MUSHARRAF: Well I don’t think it directly affects Pakistan.

WERMAN: You don’t?

MUSHARRAF: It does affect Afghanistan.

WERMAN: But what affects Afghanistan, affects Pakistan ultimately.

MUSHARRAF: Well yes indirectly, indirectly. I think one would require if we are to win in Afghanistan we have to have a credible, legitimate government in Afghanistan. And that is not the case. But Pakistan’s interest is in a legitimate, acceptable government to all the ethnic minorities of Afghanistan for the sake of Afghanistan because if we can have better peace in Afghanistan it will be of advantage to Pakistan certainly.

WERMAN: You’ve been quite critical of President Hamid Karzai. What happens, in your opinion, to the region if he is president again? If he wins this runoff election.

MUSHARRAF: Well I think I’ve been critical, yes, because of certain observations that I had in his criticizing Pakistan, in his supporting elements who are instrumental in carrying out terrorism in Baltistan. So there are certain things that I disagree with him. These were my observations and my accusations against him. So I used to criticize him on that. The other thing is that he used to throw the entire blame on Pakistan – that whatever is happening in Afghanistan is because of Pakistan. And I think the world must understand that this is absolutely the opposite. Whatever is happening in Pakistan is because of Afghanistan. The same [INDISCERNIBLE], the same Taliban, resurgence of that force in Afghanistan.

WERMAN: But in fact it’s very hard to say where these militants are coming from. They could be coming form Pakistan as well as Afghansitan. So both countries are in fact … .

MUSHARRAF: No they are coming … . No actually there’s no doubt at all. Absolutely. I have no doubt at all. Taliban under [INDISCERNIBLE] control 90% of Afghanistan. There is support to them in Pakistan. There are safe havens in Pakistan. And there are Taliban elements of Pakistan also. But if anyone thinks that they are all coming from Pakistan this is what the misperception that exists in Untied States and this misperception is fanned by people like President Karzai unfortunately. And this is misleading the world.

WERMAN: Pervez Musharraf, former president of Pakistan. Thank you very much for your time.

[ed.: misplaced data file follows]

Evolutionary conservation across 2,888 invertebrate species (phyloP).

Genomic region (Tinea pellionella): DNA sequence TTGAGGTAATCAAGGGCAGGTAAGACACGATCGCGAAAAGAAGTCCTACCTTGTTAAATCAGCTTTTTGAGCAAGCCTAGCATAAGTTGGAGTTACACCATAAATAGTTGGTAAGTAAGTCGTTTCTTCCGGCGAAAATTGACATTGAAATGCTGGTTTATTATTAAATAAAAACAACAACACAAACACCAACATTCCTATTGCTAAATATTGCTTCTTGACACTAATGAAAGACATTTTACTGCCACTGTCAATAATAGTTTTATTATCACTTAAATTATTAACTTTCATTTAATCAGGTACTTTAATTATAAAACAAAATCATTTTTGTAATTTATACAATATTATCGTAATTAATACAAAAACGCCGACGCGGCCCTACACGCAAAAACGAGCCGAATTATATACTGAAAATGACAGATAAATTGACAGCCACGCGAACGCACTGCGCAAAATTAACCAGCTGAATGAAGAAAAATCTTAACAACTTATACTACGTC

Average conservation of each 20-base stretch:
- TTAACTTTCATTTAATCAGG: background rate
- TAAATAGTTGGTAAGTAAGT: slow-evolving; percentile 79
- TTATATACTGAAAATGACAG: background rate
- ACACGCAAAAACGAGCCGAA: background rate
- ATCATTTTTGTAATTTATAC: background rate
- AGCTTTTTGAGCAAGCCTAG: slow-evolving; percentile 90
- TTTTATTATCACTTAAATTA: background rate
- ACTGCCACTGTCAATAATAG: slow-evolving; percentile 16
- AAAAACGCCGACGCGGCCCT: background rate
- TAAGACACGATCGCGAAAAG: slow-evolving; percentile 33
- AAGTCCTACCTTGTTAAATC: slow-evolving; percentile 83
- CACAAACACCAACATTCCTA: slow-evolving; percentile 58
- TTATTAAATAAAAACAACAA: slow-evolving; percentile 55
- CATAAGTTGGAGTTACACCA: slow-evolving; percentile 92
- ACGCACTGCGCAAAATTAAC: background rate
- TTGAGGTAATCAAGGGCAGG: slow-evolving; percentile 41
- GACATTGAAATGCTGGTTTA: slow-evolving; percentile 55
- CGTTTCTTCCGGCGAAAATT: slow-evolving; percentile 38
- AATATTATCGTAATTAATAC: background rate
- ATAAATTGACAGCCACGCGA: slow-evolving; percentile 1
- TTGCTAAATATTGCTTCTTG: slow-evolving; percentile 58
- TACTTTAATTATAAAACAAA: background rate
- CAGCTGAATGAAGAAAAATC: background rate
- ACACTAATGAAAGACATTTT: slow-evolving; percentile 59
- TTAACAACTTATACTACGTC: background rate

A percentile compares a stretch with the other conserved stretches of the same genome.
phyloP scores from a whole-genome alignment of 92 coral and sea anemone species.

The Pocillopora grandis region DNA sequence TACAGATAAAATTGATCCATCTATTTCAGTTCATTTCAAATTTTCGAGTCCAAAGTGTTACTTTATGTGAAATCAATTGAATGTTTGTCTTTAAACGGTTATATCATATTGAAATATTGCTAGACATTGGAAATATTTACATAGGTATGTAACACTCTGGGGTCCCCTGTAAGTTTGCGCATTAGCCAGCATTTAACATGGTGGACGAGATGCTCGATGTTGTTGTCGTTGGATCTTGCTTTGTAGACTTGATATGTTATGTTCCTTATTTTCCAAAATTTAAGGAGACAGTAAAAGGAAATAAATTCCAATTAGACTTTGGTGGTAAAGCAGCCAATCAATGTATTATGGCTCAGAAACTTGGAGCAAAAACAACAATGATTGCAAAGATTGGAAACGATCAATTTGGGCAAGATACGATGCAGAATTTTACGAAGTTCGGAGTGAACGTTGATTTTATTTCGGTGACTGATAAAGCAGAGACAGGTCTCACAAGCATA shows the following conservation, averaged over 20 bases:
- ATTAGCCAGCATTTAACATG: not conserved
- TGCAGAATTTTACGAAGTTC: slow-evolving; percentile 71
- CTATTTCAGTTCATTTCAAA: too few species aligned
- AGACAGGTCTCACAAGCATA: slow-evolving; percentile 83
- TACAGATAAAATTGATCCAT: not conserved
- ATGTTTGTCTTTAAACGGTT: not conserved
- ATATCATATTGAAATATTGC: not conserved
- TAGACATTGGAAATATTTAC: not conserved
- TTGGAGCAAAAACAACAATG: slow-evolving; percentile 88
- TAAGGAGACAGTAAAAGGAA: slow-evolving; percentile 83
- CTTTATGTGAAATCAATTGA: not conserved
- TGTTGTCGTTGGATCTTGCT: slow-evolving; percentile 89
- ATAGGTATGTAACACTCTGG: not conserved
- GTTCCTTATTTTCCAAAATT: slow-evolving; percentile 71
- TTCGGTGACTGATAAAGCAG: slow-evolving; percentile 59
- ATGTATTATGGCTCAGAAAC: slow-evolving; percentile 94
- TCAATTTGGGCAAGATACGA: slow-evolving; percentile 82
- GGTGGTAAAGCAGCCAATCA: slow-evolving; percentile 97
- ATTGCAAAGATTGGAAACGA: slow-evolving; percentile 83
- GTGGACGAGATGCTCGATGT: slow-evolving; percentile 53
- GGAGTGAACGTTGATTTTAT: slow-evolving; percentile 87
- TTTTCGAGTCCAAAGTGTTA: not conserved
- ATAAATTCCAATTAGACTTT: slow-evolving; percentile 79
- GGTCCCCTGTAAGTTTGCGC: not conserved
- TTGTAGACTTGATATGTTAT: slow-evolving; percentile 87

MUSHARRAF: Thank you.

WERMAN: Hear more about Pervez Musharraf’s current US visit and about his plans for a return to Pakistan at our website. You’ll also find a link to the former Pakistani leader’s newly launched Facebook page. It’s all at http://www.theworld.org

Copyright ©2009 PRI’s THE WORLD. All rights reserved. No quotes from the materials contained herein may be used in any media without attribution to PRI’s THE WORLD. This transcript may not be reproduced, in whole or in part, without prior written permission. For further information, please email The World’s Permissions Coordinator at theworld@pri.org

Source: The World

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Musharraf supports army operation in Waziristan

October 19, 2009

By Masood Haider
Tuesday, 20 Oct, 2009

NEW YORK: Former president Pervez Musharraf has applauded the military offensive to flush out the Taliban and other militants from South Waziristan, saying that it was ‘very much needed’.

President Pervez Musharraf‘I support what the government and army are doing to eliminate the threat of terrorism and extremism,’ he told a select crowd at a dinner hosted by members of the Pakistani-American community at a hotel in the borough of Staten Island on Sunday night.

Most Pakistani media was barred from the event, except two TV channels which, according to sources, had been approved by Mr Musharraf.

The organisers allowed only pre-approved questions to be asked.

Answering a question about his return to Pakistan, he said he would wait and see how the situation evolved in the wake of army operation.

Former chief of the army staff Gen (retd) Musharraf said that growing insurgency, especially the recent spike in suicide bombings, had put Pakistan in a precarious situation.

Moreover, the country’s economy is not picking up and remains in a bad shape.

He said that the only way forward for Pakistan was to have a ‘real functional democracy, with good governance’.